The latest update to Microsoft and Turn 10's racing game Forza Motorsport 7, the less arcadey side of the Forza coin, has officially done away with loot boxes, replacing them instead with the Race Shop, where you can buy whatever, whenever.
Of course, this only scratches the surface of what the update entails but it is one of the main talking points, seeing as how the concept of loot boxes has never had a worse reputation than today. Turn 10 wrote that the "item lineup in the Race Shop is a mixture of Mod cards, Driver Gear and badges", with the inventory refreshing every six minutes and purchasable with in-game credits.
Forza Motorsport 7 is also taking part in celebrations of the 50th anniversary of the Hot Wheels brand, adding seven of its car models to the fray. We're looking at classic models like Twin Mill and Bone Shaker, as well new ones like 970 Hot Wheels Chevrolet Corvette ZR-1, the 1969 Hot Wheels Chevrolet Camaro Super Sport Coupe and the 1963 Hot Wheels Volkswagen Beetle.
As for November's spotlight car, Turn 10 Studios presents the legendary 1973 Porsche #6 Penske Sunoco 917/30 Can-Am Spyder. Although its looks are likely to split opinions, then and now, we're looking at a 45-year-old vehicle that held a closed course speed record for 20 years, so yeah. It's not all in the looks, is it?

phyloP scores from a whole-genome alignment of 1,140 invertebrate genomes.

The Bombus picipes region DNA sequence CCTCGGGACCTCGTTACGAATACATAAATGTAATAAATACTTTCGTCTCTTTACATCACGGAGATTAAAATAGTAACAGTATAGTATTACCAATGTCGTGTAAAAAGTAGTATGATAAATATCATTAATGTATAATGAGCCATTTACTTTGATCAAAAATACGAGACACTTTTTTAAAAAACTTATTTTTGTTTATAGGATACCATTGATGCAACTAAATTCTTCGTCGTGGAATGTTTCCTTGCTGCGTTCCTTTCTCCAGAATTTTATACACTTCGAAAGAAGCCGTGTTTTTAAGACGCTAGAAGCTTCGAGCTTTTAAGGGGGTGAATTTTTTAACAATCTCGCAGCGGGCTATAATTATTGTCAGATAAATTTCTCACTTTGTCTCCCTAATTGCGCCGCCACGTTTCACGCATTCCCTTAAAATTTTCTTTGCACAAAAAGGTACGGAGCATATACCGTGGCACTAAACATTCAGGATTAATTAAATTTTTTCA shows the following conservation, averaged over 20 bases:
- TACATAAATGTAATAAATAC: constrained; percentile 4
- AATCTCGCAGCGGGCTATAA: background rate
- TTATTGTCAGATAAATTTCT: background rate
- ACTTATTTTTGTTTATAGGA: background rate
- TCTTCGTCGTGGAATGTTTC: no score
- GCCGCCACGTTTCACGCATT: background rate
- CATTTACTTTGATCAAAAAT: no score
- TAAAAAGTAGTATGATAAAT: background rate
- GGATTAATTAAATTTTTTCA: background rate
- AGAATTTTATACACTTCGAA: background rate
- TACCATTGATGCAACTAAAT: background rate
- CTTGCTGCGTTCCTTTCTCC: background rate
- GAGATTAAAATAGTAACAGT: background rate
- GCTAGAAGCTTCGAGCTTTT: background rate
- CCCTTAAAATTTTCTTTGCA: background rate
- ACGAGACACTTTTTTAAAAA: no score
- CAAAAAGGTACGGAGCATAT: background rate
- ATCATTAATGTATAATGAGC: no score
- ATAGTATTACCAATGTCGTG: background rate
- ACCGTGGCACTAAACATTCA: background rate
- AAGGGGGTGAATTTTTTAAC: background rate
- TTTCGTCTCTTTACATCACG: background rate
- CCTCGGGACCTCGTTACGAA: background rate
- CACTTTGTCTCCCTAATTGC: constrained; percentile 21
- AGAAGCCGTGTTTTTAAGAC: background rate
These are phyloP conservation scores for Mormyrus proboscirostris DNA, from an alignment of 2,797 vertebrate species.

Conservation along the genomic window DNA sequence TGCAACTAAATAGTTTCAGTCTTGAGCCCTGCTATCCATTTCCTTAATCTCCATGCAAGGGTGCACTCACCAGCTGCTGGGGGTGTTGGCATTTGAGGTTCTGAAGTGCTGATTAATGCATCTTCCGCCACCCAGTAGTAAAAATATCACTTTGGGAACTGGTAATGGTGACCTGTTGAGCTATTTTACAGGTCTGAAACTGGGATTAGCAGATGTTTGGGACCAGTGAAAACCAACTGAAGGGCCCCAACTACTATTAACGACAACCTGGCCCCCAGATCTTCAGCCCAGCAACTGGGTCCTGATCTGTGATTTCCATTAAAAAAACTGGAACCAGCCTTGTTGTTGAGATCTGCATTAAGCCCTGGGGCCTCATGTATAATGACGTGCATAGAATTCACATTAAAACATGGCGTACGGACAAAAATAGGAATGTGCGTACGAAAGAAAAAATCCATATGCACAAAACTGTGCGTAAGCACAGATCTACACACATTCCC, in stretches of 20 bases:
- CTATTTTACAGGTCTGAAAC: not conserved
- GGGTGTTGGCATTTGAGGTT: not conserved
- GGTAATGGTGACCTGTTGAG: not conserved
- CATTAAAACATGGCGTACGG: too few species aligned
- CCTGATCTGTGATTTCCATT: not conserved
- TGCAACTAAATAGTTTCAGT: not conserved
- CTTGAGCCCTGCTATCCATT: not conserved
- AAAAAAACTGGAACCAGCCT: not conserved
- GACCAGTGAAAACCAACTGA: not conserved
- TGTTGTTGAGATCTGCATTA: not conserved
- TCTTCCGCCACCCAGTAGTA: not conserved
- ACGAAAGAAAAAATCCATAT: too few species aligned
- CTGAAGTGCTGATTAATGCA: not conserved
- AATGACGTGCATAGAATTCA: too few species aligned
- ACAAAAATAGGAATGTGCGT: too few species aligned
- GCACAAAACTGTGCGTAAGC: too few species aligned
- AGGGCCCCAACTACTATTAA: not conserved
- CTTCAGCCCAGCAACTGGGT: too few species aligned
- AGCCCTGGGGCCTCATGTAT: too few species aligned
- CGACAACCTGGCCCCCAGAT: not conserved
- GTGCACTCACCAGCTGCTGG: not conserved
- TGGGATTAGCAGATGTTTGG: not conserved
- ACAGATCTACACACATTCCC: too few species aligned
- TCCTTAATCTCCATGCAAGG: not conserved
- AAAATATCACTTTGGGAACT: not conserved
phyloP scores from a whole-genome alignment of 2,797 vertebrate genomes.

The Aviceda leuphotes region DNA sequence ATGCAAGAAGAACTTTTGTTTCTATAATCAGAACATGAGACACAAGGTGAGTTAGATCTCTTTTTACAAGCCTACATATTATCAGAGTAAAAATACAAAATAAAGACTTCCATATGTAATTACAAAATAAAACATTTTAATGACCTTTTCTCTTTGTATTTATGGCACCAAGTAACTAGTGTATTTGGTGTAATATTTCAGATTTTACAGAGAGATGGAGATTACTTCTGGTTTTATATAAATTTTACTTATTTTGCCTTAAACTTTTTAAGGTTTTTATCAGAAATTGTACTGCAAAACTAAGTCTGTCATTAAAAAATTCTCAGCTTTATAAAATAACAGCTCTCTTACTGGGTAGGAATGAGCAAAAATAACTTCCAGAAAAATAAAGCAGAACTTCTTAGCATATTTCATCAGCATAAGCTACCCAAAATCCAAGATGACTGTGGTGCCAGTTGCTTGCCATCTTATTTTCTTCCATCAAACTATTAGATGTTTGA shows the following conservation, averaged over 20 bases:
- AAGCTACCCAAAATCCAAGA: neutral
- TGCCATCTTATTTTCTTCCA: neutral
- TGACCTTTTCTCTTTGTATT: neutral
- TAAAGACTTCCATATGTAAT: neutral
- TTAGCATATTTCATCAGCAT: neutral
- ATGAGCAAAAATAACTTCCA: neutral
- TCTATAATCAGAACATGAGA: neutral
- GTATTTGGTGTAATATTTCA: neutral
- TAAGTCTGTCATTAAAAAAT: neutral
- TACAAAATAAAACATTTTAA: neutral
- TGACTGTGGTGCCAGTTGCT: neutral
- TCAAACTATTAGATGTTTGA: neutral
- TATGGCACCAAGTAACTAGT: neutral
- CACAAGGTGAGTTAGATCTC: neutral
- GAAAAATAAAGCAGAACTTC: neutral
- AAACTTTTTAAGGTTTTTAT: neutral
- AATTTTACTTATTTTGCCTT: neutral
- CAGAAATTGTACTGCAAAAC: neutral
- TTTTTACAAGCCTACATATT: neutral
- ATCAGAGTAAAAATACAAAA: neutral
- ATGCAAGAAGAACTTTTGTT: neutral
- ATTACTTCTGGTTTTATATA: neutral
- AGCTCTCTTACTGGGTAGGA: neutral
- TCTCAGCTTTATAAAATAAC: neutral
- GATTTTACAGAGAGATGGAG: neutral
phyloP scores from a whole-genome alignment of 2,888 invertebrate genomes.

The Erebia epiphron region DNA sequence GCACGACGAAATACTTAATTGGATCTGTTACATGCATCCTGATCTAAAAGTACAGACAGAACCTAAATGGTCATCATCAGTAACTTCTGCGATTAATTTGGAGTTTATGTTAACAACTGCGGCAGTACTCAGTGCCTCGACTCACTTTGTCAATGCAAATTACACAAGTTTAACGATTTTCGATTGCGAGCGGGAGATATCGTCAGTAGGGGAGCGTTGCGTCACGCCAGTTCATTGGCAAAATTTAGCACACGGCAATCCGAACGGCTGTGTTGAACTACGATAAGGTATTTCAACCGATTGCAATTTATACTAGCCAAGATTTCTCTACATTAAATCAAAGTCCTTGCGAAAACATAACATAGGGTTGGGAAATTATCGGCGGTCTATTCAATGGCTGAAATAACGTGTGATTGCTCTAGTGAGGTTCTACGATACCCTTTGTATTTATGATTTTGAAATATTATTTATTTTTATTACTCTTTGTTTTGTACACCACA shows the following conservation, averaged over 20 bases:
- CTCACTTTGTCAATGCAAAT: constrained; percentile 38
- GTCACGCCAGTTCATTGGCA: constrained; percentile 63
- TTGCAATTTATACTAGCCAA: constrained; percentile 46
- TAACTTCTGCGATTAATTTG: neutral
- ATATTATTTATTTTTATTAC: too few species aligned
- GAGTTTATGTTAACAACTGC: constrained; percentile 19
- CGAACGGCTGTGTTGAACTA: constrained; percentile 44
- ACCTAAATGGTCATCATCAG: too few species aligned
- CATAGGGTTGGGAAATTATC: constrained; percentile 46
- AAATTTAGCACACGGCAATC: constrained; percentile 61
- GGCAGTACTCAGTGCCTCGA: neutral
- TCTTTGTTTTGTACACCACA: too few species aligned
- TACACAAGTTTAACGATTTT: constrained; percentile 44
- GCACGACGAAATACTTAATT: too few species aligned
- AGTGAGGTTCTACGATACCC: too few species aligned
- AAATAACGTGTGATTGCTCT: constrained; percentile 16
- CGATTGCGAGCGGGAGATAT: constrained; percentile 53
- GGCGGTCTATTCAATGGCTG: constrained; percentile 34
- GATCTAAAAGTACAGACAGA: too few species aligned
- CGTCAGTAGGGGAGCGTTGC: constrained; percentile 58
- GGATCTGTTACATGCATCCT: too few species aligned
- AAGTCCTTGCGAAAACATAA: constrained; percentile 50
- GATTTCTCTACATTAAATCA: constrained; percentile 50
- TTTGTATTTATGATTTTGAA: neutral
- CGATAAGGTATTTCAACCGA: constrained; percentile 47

Perhaps the most important part of the update, at least as far as gameplay goes, is the new collision model, which adds improved energy dissipation and tire friction model, multiplayer collision resolution and a new collision assist setting. Once you've brushed all the math aside, the changes mean fewer spins in side-by-side contact, more tolerance to taps while drifting and "griefers dive-bombing into Turn 1 will have less of an effect on the rest of the field".
Turn 10 and Microsoft will be throwing a bunch of Hot Wheels Forzathon and rivals events in November, as well as new Hot Wheels leagues, the details of which can be found in Forza Motorsport 7's official patch notes .